The Diaoyu Islands are a group of uninhabited islands located roughly due east of mainland China, northeast of Taiwan, west of Okinawa Island, and north of the southwestern end of the Ryukyu Islands. They are currently controlled by Japan, which calls them Senkaku Islands. Both China and Taiwan claim sovereignty over the islands.
Japanese consulate in HK dismisses fears over Diaoyu tensions
Japanese residents have no fears about conducting daily activities in Hong Kong, despite an attack on a Japanese couple last month amid tensions over the Diaoyu Islands, the Japanese consul general said on Monday.
“We are not feeling any particular problem concerning activities in Hong Kong, despite the problem that happened some time ago. That has been taken care of successfully,” Yuji Kumamaru said, while on his way to attend Chinese National Day celebrations at the Convention and Exhibition Centre in Wan Chai.
Anti-Japan sentiment ran high following Tokyo’s announcement last month that it would buy several of the disputed islands. There were attacks on Japanese businesses as a wave of protests in Shenzhen, Guangzhou and Qingdao turned violent.
Last month, businessman Tatsuya Akioka, 37, and his wife, Miwa, 35, were punched by a 31-year-old Hong Kong man as they walked along the Tsim Sha Tsui East promenade from their home in Hung Hom. The next day the Japanese consulate warned the 22,000 Japanese living in Hong Kong to avoid deserted places at night and stay away from protests.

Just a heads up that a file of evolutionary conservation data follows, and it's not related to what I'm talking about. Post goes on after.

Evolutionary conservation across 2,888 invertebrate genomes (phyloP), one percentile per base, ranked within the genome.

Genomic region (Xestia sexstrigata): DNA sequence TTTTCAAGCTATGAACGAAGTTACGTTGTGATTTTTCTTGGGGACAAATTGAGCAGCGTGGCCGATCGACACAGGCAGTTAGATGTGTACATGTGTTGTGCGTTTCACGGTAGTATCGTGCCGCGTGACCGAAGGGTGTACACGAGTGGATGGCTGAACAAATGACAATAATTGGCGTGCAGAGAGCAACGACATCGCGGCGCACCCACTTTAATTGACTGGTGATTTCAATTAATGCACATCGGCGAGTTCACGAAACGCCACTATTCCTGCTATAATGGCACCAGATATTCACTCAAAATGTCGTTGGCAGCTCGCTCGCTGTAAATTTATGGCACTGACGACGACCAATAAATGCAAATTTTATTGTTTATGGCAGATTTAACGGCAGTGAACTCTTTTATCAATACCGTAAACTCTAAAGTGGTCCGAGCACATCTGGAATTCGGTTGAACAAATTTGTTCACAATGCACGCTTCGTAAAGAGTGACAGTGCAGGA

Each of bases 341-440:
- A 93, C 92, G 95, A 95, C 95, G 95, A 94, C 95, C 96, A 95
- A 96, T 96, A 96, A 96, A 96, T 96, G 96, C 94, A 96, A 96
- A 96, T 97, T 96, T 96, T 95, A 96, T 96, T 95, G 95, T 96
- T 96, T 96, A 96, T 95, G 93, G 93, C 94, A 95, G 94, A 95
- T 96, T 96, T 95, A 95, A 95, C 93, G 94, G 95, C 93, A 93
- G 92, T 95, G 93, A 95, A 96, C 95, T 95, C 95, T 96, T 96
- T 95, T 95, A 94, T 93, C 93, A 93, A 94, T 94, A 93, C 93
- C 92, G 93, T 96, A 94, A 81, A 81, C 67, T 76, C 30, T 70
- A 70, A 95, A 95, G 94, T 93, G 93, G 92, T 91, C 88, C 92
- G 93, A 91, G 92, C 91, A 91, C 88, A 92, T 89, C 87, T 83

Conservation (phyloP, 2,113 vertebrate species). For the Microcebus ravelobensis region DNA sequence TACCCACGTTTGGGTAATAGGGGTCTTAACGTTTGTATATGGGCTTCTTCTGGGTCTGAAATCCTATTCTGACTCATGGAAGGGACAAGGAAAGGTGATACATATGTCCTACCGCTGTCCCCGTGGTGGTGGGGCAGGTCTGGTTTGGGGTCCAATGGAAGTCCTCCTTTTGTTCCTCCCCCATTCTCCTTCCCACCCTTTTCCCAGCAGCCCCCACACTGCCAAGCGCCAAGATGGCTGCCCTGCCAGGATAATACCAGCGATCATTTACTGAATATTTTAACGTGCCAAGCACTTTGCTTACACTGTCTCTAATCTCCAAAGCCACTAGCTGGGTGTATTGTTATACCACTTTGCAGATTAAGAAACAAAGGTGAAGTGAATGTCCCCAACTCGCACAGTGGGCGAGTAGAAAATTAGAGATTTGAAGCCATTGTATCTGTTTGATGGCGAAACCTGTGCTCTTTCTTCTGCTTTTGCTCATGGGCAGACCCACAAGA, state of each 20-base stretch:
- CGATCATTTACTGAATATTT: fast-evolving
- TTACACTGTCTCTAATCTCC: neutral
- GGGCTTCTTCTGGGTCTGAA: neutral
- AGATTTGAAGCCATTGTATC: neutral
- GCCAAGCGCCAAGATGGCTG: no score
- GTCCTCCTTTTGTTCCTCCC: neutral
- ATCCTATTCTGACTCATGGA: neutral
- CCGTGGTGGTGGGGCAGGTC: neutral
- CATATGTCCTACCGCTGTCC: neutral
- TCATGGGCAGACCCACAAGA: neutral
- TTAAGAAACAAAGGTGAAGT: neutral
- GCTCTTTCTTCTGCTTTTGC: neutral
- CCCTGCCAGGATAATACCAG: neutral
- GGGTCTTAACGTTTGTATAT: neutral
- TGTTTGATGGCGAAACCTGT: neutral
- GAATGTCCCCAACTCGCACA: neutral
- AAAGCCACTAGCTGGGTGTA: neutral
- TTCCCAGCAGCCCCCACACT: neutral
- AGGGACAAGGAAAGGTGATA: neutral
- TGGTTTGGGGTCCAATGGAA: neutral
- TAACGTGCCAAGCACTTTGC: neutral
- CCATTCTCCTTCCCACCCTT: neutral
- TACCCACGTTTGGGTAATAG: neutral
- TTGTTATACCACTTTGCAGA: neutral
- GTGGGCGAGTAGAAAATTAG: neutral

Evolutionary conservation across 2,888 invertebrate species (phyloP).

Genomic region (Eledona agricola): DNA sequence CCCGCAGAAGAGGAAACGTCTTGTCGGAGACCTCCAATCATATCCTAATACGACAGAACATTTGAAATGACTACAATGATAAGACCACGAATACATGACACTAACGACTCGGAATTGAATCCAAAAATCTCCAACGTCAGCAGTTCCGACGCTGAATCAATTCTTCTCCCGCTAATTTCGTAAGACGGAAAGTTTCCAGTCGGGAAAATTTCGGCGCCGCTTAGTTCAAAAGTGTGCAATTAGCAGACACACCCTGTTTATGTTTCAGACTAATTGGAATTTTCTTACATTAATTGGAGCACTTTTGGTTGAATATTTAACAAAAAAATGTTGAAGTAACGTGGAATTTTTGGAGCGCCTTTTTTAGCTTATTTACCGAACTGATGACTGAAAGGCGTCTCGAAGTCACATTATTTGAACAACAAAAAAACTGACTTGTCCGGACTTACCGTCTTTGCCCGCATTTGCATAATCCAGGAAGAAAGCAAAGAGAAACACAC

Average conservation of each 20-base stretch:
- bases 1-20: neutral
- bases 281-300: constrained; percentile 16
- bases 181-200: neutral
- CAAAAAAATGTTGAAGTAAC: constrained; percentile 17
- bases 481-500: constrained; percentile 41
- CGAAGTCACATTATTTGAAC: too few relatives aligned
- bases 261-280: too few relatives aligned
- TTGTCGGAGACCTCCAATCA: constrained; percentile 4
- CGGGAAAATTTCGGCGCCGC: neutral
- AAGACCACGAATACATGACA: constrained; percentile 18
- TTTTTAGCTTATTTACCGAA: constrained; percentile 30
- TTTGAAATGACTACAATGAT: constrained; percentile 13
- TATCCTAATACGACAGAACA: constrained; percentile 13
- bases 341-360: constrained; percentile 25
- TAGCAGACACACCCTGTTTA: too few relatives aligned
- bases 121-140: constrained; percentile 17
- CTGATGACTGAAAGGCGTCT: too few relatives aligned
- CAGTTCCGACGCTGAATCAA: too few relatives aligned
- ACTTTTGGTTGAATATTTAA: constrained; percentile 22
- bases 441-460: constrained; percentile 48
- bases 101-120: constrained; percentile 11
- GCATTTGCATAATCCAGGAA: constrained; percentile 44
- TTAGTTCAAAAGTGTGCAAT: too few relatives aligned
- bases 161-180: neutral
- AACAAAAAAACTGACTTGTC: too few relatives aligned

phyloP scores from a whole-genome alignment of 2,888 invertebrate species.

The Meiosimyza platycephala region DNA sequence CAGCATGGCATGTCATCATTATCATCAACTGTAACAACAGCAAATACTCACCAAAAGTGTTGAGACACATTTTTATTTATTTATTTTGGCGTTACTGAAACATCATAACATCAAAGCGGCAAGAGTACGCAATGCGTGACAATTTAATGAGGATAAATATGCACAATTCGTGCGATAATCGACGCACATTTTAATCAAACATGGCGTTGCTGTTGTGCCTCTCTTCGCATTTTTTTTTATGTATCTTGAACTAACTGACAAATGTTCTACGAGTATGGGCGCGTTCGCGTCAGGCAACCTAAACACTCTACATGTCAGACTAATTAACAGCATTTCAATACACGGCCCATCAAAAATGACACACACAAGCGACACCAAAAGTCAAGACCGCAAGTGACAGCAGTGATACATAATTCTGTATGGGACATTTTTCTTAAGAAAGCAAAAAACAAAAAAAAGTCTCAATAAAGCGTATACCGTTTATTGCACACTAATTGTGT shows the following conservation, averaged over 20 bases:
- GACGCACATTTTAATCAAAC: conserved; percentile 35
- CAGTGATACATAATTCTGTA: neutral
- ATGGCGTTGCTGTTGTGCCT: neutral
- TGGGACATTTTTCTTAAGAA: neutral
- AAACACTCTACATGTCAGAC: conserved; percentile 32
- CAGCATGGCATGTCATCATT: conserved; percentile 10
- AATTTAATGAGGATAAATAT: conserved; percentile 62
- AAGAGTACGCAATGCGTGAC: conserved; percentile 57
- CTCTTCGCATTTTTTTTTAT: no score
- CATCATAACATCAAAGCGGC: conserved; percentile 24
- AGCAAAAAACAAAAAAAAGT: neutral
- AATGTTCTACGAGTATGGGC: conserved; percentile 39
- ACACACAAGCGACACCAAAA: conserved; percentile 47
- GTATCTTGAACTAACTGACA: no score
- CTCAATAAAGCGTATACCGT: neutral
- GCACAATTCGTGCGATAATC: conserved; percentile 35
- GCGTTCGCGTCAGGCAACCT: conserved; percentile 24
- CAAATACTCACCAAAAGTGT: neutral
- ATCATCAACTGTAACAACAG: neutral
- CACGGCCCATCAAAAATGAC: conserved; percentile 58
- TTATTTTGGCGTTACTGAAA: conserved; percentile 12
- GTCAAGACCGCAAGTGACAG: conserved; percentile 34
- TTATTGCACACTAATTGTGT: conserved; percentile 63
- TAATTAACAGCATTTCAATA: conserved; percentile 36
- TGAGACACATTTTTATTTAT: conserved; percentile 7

Many tours to Hong Kong were cancelled last month, along with school trips to Shanghai and Guangzhou by the Hong Kong Japanese School. Around 1.3 million Japanese citizens visit the city each year.
Amid widespread demonstrations, 60 Japanese-owned stores across China were closed and all Japanese employees – over 200 people – were told to stay at home.
As the riots continued, mainland police encouraged Japanese businesses to post signs saying that the Diaoyu islands, known as the Senkakus in Japan, belonged to China – to avoid attacks.
On September 15, a Uniqlo clothing store in Shanghai was forced to display such a sign for 40 minutes while protesters passed by.